The General Surgical Syllabus of the Intercollegiate Surgical Curriculum (ISCP, August 2007) sets out the knowledge, clinical and technical skills expected of general surgical trainees in the management of emergency trauma at each of the three key stages of training – initial, intermediate and final.1 The syllabus includes the technical skill of trauma laparotomy at the initial stage, the management of penetrating and blunt abdominal and thoracic trauma at intermediate stage and the performance of thoracotomy, trauma laparotomy and the surgical management of specific organ injury at the final stage.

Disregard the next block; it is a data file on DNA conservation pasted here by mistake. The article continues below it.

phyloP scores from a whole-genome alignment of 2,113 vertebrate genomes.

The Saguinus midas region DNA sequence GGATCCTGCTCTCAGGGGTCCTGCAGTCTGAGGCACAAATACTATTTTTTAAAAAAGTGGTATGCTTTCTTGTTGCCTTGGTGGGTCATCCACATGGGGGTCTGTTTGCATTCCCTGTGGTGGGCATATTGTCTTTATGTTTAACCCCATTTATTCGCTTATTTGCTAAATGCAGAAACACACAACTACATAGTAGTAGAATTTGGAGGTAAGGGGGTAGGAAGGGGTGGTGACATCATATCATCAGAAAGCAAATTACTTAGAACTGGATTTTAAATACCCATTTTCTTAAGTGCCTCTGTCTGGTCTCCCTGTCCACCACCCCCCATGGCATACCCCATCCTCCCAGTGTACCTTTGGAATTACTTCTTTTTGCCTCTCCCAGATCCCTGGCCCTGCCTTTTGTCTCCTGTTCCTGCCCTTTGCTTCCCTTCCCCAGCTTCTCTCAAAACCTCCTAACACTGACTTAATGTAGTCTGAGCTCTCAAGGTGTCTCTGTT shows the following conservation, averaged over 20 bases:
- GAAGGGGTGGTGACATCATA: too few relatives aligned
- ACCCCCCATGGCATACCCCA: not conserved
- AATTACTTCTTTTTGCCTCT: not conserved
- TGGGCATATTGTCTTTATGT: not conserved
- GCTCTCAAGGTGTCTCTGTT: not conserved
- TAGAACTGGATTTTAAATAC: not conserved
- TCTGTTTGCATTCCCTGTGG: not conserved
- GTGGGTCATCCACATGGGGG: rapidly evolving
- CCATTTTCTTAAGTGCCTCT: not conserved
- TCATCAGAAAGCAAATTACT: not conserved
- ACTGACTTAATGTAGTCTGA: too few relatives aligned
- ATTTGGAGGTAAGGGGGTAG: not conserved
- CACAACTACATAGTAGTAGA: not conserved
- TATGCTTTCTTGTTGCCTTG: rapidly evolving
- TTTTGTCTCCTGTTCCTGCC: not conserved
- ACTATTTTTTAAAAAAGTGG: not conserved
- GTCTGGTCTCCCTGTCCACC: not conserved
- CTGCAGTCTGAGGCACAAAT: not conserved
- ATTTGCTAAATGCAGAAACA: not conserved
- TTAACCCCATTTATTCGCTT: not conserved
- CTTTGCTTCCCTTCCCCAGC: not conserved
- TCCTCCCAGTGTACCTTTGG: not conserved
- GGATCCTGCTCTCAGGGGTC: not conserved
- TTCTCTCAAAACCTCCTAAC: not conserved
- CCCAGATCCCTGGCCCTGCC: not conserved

In 2002, a postal questionnaire was undertaken of the experience, training and recent exposure to trauma of all general surgical consultant and specialist registrars in the UK.2 This demonstrated that UK general surgeons have limited experience in the management of severe trauma and that general surgical specialist registrars (SpRs) have limited exposure to general surgical trauma during their training. There is a paucity of technical hands-on experience with SpRs being involved with a median of only two blunt and one penetrating trauma laparotomies per annum and the majority will not see, or be involved in, an emergency thoracotomy throughout the 5 years of their training. These figures sit in direct contrast to the requirements for training in emergency trauma set out in the ISCP General Surgical Syllabus. Military general surgical trainees are a unique cohort of surgical trainees that require significant training in, and exposure to, the surgical management of trauma that is in excess to their NHS peers in order to prepare adequately for deployment as a military consultant. The current tempo of operations, especially in Afghanistan, is such that it leaves no room for experiential training of consultants and requires that deployed consultants are adequately trained and experienced in trauma surgery and specifically military wounding patterns. Neither the volume of trauma surgery, to satisfy the training requirements of military surgical trainees, nor exposure to high-energy transfer torso wounding patterns is routinely available in the UK.